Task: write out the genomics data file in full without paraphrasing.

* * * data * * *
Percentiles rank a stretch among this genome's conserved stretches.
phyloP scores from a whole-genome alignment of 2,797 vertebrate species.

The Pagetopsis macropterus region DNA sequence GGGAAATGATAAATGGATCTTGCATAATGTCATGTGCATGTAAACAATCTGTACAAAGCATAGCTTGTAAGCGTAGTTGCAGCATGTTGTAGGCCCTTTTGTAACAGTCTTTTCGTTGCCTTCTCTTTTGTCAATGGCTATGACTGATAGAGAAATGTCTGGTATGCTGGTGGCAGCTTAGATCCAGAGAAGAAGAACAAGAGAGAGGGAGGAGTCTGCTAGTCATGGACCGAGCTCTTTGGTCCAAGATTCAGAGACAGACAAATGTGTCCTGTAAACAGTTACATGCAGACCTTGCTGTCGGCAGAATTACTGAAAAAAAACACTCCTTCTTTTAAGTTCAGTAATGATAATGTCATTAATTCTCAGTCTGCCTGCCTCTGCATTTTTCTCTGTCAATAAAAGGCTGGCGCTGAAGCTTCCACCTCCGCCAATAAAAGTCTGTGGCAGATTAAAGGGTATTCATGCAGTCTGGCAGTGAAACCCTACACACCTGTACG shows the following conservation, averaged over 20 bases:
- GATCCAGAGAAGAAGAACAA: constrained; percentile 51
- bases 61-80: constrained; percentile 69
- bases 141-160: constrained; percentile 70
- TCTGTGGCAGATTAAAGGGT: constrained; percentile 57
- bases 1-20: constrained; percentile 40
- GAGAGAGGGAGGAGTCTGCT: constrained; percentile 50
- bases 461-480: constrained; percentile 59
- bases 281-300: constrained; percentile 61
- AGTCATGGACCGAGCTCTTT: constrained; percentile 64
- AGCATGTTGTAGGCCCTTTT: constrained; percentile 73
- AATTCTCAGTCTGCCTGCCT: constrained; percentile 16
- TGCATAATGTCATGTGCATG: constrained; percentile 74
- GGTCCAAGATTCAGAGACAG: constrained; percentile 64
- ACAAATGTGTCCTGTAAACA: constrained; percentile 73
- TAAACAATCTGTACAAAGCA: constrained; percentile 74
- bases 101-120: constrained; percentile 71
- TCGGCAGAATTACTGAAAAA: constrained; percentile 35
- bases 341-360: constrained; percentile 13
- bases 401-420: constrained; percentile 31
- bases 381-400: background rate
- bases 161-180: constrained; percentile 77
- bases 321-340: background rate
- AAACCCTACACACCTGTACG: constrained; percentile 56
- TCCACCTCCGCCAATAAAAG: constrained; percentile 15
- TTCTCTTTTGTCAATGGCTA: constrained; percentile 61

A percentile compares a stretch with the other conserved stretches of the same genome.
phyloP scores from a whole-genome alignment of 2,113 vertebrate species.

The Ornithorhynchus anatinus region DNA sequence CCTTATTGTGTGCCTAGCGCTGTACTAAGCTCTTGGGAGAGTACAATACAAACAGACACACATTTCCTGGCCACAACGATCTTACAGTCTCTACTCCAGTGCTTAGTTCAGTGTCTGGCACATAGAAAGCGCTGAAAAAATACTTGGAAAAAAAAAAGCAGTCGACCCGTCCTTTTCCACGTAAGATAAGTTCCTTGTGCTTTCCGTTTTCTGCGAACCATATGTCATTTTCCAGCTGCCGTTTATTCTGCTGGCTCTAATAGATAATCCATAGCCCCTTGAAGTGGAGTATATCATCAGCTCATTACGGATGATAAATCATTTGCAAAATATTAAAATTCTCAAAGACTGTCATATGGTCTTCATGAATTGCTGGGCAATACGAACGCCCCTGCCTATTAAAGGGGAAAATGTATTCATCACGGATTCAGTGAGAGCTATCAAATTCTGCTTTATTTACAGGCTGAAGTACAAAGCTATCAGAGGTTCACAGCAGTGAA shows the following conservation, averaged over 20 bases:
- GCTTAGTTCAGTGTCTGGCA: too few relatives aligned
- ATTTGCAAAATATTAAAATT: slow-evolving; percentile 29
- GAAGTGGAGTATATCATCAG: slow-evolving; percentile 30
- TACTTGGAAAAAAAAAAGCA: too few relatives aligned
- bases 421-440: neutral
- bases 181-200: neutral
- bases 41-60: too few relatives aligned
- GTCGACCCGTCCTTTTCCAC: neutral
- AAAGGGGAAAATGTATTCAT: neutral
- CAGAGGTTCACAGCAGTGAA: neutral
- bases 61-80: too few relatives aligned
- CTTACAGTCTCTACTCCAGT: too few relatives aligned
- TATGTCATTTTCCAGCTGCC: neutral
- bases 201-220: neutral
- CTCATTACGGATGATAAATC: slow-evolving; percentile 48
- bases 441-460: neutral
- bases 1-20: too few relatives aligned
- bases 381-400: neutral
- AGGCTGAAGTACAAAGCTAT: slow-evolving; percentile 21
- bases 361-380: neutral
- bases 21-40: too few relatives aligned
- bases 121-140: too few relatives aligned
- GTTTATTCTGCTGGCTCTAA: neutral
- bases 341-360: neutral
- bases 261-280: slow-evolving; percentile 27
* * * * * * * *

Percentiles rank a stretch among this genome's conserved stretches.
phyloP scores from a whole-genome alignment of 2,797 vertebrate species.

The Pagetopsis macropterus region DNA sequence GGGAAATGATAAATGGATCTTGCATAATGTCATGTGCATGTAAACAATCTGTACAAAGCATAGCTTGTAAGCGTAGTTGCAGCATGTTGTAGGCCCTTTTGTAACAGTCTTTTCGTTGCCTTCTCTTTTGTCAATGGCTATGACTGATAGAGAAATGTCTGGTATGCTGGTGGCAGCTTAGATCCAGAGAAGAAGAACAAGAGAGAGGGAGGAGTCTGCTAGTCATGGACCGAGCTCTTTGGTCCAAGATTCAGAGACAGACAAATGTGTCCTGTAAACAGTTACATGCAGACCTTGCTGTCGGCAGAATTACTGAAAAAAAACACTCCTTCTTTTAAGTTCAGTAATGATAATGTCATTAATTCTCAGTCTGCCTGCCTCTGCATTTTTCTCTGTCAATAAAAGGCTGGCGCTGAAGCTTCCACCTCCGCCAATAAAAGTCTGTGGCAGATTAAAGGGTATTCATGCAGTCTGGCAGTGAAACCCTACACACCTGTACG shows the following conservation, averaged over 20 bases:
- GATCCAGAGAAGAAGAACAA: constrained; percentile 51
- bases 61-80: constrained; percentile 69
- bases 141-160: constrained; percentile 70
- TCTGTGGCAGATTAAAGGGT: constrained; percentile 57
- bases 1-20: constrained; percentile 40
- GAGAGAGGGAGGAGTCTGCT: constrained; percentile 50
- bases 461-480: constrained; percentile 59
- bases 281-300: constrained; percentile 61
- AGTCATGGACCGAGCTCTTT: constrained; percentile 64
- AGCATGTTGTAGGCCCTTTT: constrained; percentile 73
- AATTCTCAGTCTGCCTGCCT: constrained; percentile 16
- TGCATAATGTCATGTGCATG: constrained; percentile 74
- GGTCCAAGATTCAGAGACAG: constrained; percentile 64
- ACAAATGTGTCCTGTAAACA: constrained; percentile 73
- TAAACAATCTGTACAAAGCA: constrained; percentile 74
- bases 101-120: constrained; percentile 71
- TCGGCAGAATTACTGAAAAA: constrained; percentile 35
- bases 341-360: constrained; percentile 13
- bases 401-420: constrained; percentile 31
- bases 381-400: background rate
- bases 161-180: constrained; percentile 77
- bases 321-340: background rate
- AAACCCTACACACCTGTACG: constrained; percentile 56
- TCCACCTCCGCCAATAAAAG: constrained; percentile 15
- TTCTCTTTTGTCAATGGCTA: constrained; percentile 61

A percentile compares a stretch with the other conserved stretches of the same genome.
phyloP scores from a whole-genome alignment of 2,113 vertebrate species.

The Ornithorhynchus anatinus region DNA sequence CCTTATTGTGTGCCTAGCGCTGTACTAAGCTCTTGGGAGAGTACAATACAAACAGACACACATTTCCTGGCCACAACGATCTTACAGTCTCTACTCCAGTGCTTAGTTCAGTGTCTGGCACATAGAAAGCGCTGAAAAAATACTTGGAAAAAAAAAAGCAGTCGACCCGTCCTTTTCCACGTAAGATAAGTTCCTTGTGCTTTCCGTTTTCTGCGAACCATATGTCATTTTCCAGCTGCCGTTTATTCTGCTGGCTCTAATAGATAATCCATAGCCCCTTGAAGTGGAGTATATCATCAGCTCATTACGGATGATAAATCATTTGCAAAATATTAAAATTCTCAAAGACTGTCATATGGTCTTCATGAATTGCTGGGCAATACGAACGCCCCTGCCTATTAAAGGGGAAAATGTATTCATCACGGATTCAGTGAGAGCTATCAAATTCTGCTTTATTTACAGGCTGAAGTACAAAGCTATCAGAGGTTCACAGCAGTGAA shows the following conservation, averaged over 20 bases:
- GCTTAGTTCAGTGTCTGGCA: too few relatives aligned
- ATTTGCAAAATATTAAAATT: slow-evolving; percentile 29
- GAAGTGGAGTATATCATCAG: slow-evolving; percentile 30
- TACTTGGAAAAAAAAAAGCA: too few relatives aligned
- bases 421-440: neutral
- bases 181-200: neutral
- bases 41-60: too few relatives aligned
- GTCGACCCGTCCTTTTCCAC: neutral
- AAAGGGGAAAATGTATTCAT: neutral
- CAGAGGTTCACAGCAGTGAA: neutral
- bases 61-80: too few relatives aligned
- CTTACAGTCTCTACTCCAGT: too few relatives aligned
- TATGTCATTTTCCAGCTGCC: neutral
- bases 201-220: neutral
- CTCATTACGGATGATAAATC: slow-evolving; percentile 48
- bases 441-460: neutral
- bases 1-20: too few relatives aligned
- bases 381-400: neutral
- AGGCTGAAGTACAAAGCTAT: slow-evolving; percentile 21
- bases 361-380: neutral
- bases 21-40: too few relatives aligned
- bases 121-140: too few relatives aligned
- GTTTATTCTGCTGGCTCTAA: neutral
- bases 341-360: neutral
- bases 261-280: slow-evolving; percentile 27